Tips on Starting a Chinese Chestnut Tree Farm
The Chinese Chestnut (Castanea mollissima) is a medium-sized shade tree that bears nutritious nuts and has a spreading habit. At present, these native Chinese trees are becoming increasingly popular as cash crops. Their nuts appear in spiny burs that open up on ripening. Each bur contains one to three shiny, dark brown nuts.
Soil and Water Requirements
These shade trees grow best in loamy to sandy loam soils that are well-drained. The soil should be slightly acidic (pH 5.5 to 6.5).
These trees can tolerate extreme temperatures of up to 20°F when they are completely dormant. However, it is advisable to avoid frost pockets at the site of plantation to prevent injury to the swelling buds.
The site chosen for plantation should have a summit and shoulder slopes for maximum air drainage and protection from winter and early spring frost injury. Once the trees are established, they are drought tolerant, but require ample water during the growing season. The maximum yield is obtained under optimum soil and water conditions. Deficient water supply during mid-August results in smaller nuts, while the lack of water in September can prevent the burs from opening normally. Micro-irrigation is the best suited technique for chestnut plantation.
Tips on Cultivation
The trees can be cultivated by directly planting grafted trees, by planting nuts and graft fielding them after one or two years, or by planting seedling trees and grafting them after one or two years. The method of cultivation should be chosen according to the skills of the grower and the economic conditions. Planting grafted trees is the easiest method of establishing a Chinese Chestnut farm. The grafted trees begin to bear nuts in two to three years. The time taken to bear nuts also depends on the growth rate of the trees.
Transplanting should be done in early March when it is easy to work on the soil. Special care should be taken to keep the roots moist while transplanting. The treetops and rotten roots should be pruned regularly. The transplanting hole should be free of fertilizers and soil amendments. The tree should be watered after transplantation. 30-by-30-foot spacing is required between the trees. As the trees grow, every tree on the diagonal should be removed to increase the spacing to 42-by-42 feet.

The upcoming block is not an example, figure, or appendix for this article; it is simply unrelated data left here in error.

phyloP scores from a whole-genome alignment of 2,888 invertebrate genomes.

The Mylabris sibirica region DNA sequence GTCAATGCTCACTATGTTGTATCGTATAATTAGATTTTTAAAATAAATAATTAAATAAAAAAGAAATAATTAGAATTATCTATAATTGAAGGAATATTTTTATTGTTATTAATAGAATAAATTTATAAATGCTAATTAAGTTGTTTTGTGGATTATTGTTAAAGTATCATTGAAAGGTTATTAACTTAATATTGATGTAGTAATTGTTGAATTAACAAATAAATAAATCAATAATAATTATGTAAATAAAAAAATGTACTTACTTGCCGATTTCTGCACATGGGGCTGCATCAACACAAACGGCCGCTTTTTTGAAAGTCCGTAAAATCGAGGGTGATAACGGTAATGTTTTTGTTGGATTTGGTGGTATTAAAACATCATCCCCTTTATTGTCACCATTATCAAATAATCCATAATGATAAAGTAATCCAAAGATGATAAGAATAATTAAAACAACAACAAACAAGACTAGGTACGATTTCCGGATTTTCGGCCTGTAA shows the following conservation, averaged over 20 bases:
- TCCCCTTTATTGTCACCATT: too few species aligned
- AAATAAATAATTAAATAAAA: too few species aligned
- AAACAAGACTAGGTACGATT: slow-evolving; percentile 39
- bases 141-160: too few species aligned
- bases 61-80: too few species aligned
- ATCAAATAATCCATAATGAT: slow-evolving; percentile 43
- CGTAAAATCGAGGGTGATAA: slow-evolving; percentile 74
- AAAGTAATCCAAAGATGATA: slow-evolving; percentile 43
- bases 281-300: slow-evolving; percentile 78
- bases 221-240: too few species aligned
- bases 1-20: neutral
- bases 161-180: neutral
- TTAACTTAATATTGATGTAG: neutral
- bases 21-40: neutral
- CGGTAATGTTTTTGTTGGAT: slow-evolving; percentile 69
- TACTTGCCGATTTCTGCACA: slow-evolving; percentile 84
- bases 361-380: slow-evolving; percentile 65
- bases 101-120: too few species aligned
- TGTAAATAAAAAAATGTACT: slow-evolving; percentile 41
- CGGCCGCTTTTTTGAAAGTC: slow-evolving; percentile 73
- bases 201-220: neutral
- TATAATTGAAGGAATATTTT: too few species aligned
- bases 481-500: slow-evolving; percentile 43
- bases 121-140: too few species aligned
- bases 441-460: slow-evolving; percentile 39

The trunks of young plants are susceptible to sunscald. It is advisable to paint the trunk with a 50/50 mixture of white interior paint, and then, water and cover it with a white plastic spiral tree wrap to avoid injury.
Mulch should be applied on a 6-foot circle around the tree to prevent other vegetation from growing. Every time the tree grows a few inches, half a cup of ammonium nitrate fertilizer should be evenly applied over the mulch. The plant should be watered regularly during the summers to keep the soil moist.
A Chinese Chestnut farm usually remains pest-free. In well-managed areas, the chestnuts can be grown without any pesticides. It is a good idea to surround the plantation with a 5-foot welded wire cage to keep animals from grazing. If the crop gets infected by caterpillars or weevils, application of effective insecticides becomes necessary.
Harvesting is usually done in September or October. The fallen nuts should be harvested promptly to avoid predation from animals. The nuts should be removed from the burs and refrigerated in sealed plastic bags to avoid molds. Once the collection period is over, the chestnuts can be sold locally.